Facebook is rolling out new suicide prevention tools, in the wake of some people having live-streamed suicides on its Facebook Live feature.
The site will integrate suicide prevention help into Facebook Live, allowing users to access assistance immediately, officials announced today. It will also offer live chat support from crisis support organizations through its Messenger application, and it is testing artificial intelligence designed to streamline the reporting of posts indicating suicidal thoughts.
Suicide prevention tools have been available on Facebook for some time — for instance, links to support groups, prompts to reach out to a friend, and means for users to report friends’ posts that exhibit intentions of self-harm. Today’s update is aimed at making them quicker and easier to use.
“Our suicide prevention tools for Facebook posts will now be integrated into Facebook Live,” says a letter from site staffers. “People watching a live video have the option to reach out to the person directly and to report the video to us. We will also provide resources to the person reporting the live video to assist them in helping their friend.” The person sharing the video will see resources on their screen and can choose to reach out to a friend, contact a help line, or see tips.
People will be able to connect with support organizations through Messenger, with the option to message users directly from an organization’s page. Participating groups include Crisis Text Line, the National Eating Disorder Association, and the National Suicide Prevention Lifeline. Facebook and the participating groups are launching a video campaign to raise awareness of prevention services.
In the most innovative move, Facebook is testing pattern recognition, an artificial intelligence program, as a means to make it easier to report posts indicating intents of self-harm. This “will make the option to report a post about ‘suicide or self injury’ more prominent,” the letter says. The site is also testing pattern recognition “to identify posts as very likely to include thoughts of suicide,” even if these posts have not been reported, with Facebook then sending resources to the user if deemed necessary. The test is starting in the U.S.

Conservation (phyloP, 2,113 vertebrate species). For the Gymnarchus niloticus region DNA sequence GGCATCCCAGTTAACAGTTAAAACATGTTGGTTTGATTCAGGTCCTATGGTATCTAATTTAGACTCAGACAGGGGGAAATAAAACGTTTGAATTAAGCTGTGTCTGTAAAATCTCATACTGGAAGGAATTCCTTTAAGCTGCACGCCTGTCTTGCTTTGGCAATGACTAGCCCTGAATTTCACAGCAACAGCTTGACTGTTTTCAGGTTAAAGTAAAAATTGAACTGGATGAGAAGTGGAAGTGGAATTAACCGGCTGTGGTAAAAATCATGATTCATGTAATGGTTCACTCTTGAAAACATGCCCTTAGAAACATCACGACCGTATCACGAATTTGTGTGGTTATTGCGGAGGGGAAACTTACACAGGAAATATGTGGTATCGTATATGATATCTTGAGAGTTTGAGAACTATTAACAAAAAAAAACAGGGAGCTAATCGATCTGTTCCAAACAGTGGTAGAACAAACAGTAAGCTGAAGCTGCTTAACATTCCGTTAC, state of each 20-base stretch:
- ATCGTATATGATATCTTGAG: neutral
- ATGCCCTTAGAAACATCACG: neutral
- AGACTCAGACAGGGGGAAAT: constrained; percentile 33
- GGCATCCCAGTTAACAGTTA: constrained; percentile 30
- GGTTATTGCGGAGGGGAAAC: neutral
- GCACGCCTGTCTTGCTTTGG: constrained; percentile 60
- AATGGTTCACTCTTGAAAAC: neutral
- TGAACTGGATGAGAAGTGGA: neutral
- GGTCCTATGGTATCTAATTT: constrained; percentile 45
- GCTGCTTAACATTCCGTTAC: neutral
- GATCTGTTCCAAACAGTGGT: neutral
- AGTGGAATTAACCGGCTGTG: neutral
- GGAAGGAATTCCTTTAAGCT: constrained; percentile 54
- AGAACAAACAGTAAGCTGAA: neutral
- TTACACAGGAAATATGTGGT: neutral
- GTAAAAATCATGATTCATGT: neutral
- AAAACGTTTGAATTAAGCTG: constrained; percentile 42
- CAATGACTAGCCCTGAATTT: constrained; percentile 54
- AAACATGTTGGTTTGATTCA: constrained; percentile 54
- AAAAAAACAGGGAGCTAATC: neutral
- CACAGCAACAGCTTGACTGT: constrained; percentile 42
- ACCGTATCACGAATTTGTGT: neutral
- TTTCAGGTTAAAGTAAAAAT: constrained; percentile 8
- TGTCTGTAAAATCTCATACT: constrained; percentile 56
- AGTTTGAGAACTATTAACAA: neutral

It’s relatively rare for suicides to be streamed on Facebook Live, a real-time video service launched last year, but there have been some instances, USA Today reports. I January a 14-year-old girl in Florida and a 33-year-old man in Los Angeles streamed their suicides on the service.
"Some people may say we should cut off the stream the moment there's a hint of somebody talking about suicide, but what we learned from the experts and what they emphasized to us is that cutting off the stream too early removes the chance of someone being able to reach out and provide help," Jennifer Guadagno, Facebook's lead researcher for suicide prevention, told USA Today. "In this way, Live becomes a lifeline. It opens up the opportunity for people to reach out for support and for people to give support at this time that's critically important."
LGBT people, especially young people, are at higher risk for suicide than the general population. The rate of suicide attempts is four times greater for lesbian, gay, and bisexual youth and two times greater for questioning youth than that of straight youth. Forty percent of transgender adults told a recent national survey that they made a suicide attempt; 92 percent of them reported having attempted suicide before the age of 25. Advances toward equality, however, are linked to a lowering of the suicide rate, a recent study indicated.